For the ride in the metro you have to pay just for the entry to the tunnels and then you can stay in the stations and trains as long as you want, you can change the trains as often as you want, go into any direction etc.
So its also possible for tourists to stay there for some hours and explore all the interesting stations. Some years ago taking photos in the metro-stations was forbidden, but nowadays its no problem anymore !
The metros in Moscow and St. Petersburg are efficient and economical. My only complaint, and it is not exclusively a Russian problem, is the poorly labeled stations. Often from inside the metro car I could not tell the name of the station. Natives told me that they had no problem because each station was uniquely decorated. For a visitor this usually does not help. Someone told me the poor labeling was to confuse invaders. I was fairly often confused.
Except for one line, there was nothing displayed in the cars about the station of arrival. The announcement in Russian was confusing because when I could hear it, I think it said something like,"We are arriving from X, at station Y and will be departing for station Z on the line going to Q. Please be careful not to leave any belongings. Also give up your seat to the old or infirm."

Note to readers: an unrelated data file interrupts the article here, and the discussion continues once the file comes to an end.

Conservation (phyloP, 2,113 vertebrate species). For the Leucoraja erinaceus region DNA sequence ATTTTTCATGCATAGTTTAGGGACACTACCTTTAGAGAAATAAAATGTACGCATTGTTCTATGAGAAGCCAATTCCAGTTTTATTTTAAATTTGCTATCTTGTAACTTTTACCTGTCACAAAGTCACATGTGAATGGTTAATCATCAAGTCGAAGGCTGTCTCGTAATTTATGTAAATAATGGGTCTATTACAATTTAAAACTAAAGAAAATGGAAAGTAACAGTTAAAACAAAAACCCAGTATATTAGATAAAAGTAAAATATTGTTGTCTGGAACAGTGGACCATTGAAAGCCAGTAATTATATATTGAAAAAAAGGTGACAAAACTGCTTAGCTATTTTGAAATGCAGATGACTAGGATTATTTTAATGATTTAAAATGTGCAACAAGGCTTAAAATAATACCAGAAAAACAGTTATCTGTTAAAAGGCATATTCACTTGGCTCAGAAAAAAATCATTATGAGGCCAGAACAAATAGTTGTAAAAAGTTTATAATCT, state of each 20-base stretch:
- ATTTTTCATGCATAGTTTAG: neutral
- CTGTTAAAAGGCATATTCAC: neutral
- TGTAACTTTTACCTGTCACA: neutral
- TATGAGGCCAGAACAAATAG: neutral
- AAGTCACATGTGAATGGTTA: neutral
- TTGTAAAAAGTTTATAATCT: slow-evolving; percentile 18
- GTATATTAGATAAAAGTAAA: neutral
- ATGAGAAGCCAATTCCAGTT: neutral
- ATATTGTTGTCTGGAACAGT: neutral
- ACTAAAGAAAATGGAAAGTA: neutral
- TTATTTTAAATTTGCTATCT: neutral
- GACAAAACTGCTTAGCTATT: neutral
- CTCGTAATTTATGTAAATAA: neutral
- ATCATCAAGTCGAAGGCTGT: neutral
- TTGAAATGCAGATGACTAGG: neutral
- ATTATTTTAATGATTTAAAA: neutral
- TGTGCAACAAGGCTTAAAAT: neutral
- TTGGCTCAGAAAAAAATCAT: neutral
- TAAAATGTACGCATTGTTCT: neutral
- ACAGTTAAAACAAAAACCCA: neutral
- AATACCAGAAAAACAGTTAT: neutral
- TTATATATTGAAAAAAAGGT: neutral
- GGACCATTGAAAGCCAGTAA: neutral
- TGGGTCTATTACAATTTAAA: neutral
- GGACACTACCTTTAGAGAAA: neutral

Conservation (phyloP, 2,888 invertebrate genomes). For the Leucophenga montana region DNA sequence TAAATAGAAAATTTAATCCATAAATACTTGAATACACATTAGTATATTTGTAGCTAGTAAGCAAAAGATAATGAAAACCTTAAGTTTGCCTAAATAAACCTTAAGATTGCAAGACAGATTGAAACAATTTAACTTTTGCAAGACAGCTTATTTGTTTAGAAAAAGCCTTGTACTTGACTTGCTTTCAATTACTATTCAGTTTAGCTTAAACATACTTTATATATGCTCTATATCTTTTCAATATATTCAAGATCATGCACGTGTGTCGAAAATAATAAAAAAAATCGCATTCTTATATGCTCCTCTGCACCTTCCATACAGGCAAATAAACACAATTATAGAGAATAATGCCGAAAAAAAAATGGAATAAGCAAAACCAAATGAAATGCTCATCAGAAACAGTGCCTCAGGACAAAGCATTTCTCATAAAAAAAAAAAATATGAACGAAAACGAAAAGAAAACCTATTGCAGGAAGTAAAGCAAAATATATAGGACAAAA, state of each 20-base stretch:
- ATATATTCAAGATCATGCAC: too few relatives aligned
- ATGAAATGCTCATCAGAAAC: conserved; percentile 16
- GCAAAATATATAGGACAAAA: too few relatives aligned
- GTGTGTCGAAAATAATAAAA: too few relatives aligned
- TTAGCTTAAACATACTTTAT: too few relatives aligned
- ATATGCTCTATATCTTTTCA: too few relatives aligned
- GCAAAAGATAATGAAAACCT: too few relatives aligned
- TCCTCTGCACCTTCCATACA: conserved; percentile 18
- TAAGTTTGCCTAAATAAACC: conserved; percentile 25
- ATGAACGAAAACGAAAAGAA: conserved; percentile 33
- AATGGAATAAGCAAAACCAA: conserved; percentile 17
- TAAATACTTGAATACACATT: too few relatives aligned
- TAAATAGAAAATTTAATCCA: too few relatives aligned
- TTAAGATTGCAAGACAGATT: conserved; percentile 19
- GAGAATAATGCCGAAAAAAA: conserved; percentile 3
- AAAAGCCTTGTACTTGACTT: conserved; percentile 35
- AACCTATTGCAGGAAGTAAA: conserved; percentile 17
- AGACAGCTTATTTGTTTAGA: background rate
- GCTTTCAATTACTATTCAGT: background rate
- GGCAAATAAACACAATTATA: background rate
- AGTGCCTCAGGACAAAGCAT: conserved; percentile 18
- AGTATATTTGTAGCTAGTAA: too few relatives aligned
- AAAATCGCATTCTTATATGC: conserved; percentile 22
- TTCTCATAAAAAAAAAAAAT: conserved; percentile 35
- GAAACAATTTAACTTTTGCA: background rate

To a non-Russian speaker this did not help at all.
Because of all the switchbacks and curved passageways, it was difficult to get oriented once you came above ground. Carrying a small compass really helped in this situation.
Oh yes, at the entrance to some stations from the street occasionally there were old signs indicating no photography. I decided that meant no pictures of trains, tracks or escalators. No one seemed to mind me or others taking pictures, so you will just have to decide for yourself if it is worth the risk that someone might take exception.
There is quite a bit of variation in the prices quoted by agents found over the internet. Some of this may relate to the services included. For example, free transfer from the airport to the ship, free visa support, special tours beyond the boat standard or maybe even a higher quality food service with inclusion of wine might be included in some packages, but a charged item in another. Some ships probably are more luxurious than ships in the low cost category we chose to use. I imagine that a higher quality ship might have higher quality food, entertainers and perhaps even more highly paid or qualified guides, but we were VERY satisfied with the Rus. (The Lenin and the Cherynenko were similiar.)